Everything takes forever at Yahoo, the once high-flying, now famously sluggish Internet giant. Today's layoffs of 1,500 employees have been expected for months. And yet the strange thing is so many Yahoos seem unprepared.
Take this poignant goodbye message scrawled on a whiteboard. It speaks to a culture frozen in time — both the hang-loose Northern Californian waverider, and the frantic Web addict, reloading page after page over a 56-kbps modem. (Yahoo, in its early days, employed a large team of "surfers" who were paid to find new websites and add them to its directory.)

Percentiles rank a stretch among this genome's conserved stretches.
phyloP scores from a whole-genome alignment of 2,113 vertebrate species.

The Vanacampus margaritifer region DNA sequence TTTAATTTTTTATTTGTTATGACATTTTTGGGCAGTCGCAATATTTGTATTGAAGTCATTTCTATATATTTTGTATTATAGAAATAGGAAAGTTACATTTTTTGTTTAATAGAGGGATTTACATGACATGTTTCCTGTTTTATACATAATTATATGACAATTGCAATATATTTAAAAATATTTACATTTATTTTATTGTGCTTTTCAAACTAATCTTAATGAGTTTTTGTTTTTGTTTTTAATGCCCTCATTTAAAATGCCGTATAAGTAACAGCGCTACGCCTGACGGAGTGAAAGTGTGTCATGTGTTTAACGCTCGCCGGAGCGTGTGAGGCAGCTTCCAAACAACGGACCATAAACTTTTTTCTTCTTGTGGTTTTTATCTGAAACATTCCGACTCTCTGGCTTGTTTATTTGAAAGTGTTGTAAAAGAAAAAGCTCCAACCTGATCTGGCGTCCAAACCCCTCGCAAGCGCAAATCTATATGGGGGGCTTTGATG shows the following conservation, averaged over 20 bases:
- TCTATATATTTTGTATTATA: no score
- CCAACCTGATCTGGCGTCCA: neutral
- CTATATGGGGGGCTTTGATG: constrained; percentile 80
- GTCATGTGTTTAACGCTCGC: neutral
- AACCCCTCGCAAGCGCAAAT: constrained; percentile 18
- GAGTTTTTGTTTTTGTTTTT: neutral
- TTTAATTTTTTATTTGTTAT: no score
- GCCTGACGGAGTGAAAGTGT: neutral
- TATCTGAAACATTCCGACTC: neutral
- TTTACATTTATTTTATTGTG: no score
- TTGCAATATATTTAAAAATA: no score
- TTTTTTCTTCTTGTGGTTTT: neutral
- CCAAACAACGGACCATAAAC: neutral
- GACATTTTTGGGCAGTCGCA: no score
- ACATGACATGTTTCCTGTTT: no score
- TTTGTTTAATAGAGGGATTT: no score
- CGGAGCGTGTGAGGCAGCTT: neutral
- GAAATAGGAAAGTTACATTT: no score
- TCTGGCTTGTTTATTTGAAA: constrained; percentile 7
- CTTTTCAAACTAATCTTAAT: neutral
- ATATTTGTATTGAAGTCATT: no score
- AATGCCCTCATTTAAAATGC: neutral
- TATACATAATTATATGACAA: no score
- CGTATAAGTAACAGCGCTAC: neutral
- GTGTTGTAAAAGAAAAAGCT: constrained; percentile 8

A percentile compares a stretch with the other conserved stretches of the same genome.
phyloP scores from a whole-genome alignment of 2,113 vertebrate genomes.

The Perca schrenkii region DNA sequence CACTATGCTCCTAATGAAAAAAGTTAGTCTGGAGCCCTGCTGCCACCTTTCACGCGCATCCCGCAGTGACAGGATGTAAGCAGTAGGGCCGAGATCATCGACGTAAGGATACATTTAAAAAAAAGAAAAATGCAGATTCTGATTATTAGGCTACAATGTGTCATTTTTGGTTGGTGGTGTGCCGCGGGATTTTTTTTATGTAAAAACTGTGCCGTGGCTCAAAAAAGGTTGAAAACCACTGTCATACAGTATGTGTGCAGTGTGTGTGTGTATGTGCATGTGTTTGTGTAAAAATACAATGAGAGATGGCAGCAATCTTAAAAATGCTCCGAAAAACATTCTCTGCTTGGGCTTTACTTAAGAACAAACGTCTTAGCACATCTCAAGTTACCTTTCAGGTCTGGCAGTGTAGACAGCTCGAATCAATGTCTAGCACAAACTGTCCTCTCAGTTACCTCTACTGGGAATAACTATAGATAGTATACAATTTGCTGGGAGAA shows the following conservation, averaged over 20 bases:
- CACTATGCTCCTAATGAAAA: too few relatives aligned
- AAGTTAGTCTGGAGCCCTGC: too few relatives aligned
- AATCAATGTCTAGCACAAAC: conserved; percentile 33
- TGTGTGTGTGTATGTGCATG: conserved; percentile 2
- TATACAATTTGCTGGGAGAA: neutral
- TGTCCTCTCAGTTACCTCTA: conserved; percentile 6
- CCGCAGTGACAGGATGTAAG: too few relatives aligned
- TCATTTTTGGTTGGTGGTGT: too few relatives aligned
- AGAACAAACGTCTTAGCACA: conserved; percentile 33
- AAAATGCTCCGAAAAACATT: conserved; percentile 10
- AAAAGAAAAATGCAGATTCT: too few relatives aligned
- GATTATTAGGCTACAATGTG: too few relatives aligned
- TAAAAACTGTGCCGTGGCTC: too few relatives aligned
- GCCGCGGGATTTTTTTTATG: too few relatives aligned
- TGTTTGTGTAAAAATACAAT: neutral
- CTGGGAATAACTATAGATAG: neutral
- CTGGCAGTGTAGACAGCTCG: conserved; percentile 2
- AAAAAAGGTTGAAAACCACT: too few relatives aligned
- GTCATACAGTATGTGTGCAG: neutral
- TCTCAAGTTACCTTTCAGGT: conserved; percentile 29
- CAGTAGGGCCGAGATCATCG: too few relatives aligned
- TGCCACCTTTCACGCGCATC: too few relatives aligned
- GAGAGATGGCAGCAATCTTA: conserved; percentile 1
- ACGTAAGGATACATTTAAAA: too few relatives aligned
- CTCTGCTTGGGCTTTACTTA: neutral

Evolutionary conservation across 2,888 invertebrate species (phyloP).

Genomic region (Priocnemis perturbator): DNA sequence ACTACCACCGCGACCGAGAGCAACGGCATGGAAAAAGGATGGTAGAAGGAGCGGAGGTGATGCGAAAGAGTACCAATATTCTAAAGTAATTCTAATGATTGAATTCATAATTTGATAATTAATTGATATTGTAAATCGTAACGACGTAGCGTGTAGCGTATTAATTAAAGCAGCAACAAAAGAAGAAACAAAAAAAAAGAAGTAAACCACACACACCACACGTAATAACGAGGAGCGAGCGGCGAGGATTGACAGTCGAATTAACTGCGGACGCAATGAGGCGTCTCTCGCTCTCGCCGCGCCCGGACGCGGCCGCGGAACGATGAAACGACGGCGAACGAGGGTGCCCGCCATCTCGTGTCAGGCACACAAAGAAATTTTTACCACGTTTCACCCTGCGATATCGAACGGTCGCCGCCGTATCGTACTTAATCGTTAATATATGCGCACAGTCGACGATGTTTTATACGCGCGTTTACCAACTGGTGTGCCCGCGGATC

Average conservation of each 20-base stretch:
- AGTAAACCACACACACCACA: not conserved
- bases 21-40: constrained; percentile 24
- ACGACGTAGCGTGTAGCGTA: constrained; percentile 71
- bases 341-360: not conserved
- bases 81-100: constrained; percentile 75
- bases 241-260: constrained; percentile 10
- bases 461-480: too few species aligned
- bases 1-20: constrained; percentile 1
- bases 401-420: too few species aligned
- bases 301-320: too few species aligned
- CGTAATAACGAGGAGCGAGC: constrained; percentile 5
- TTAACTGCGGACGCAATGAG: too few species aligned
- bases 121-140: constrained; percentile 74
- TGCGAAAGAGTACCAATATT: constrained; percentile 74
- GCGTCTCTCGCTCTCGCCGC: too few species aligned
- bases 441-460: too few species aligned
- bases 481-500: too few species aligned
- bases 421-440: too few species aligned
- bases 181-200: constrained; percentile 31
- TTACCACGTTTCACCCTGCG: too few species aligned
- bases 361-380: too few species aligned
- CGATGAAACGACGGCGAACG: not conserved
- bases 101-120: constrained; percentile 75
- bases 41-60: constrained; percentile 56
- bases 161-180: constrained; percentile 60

On Twitter and blogs, a fragmentary picture of Yahoo's agonizing cut — 10 percent of its workforce — is emerging. Already we've heard of entire offices closing, like Right Media, the New York online-advertising startup Yahoo bougth for $680 million just last year, and Yahoo Brickhouse, the San Francisco-based incubator launched with such high hopes for spinning out new websites. Nothing memorable has issued from the Brickhouse, and real-estate agents have tromped through, suggesting the office in San Francisco's South Park neighborhood, the historic epicenter of the '90s dotcom wave, is being unloaded.
Even Flickr, once Yahoo's golden child, is feeling pain, with employees being axed and runaway spending on servers and bandwidth being reined in.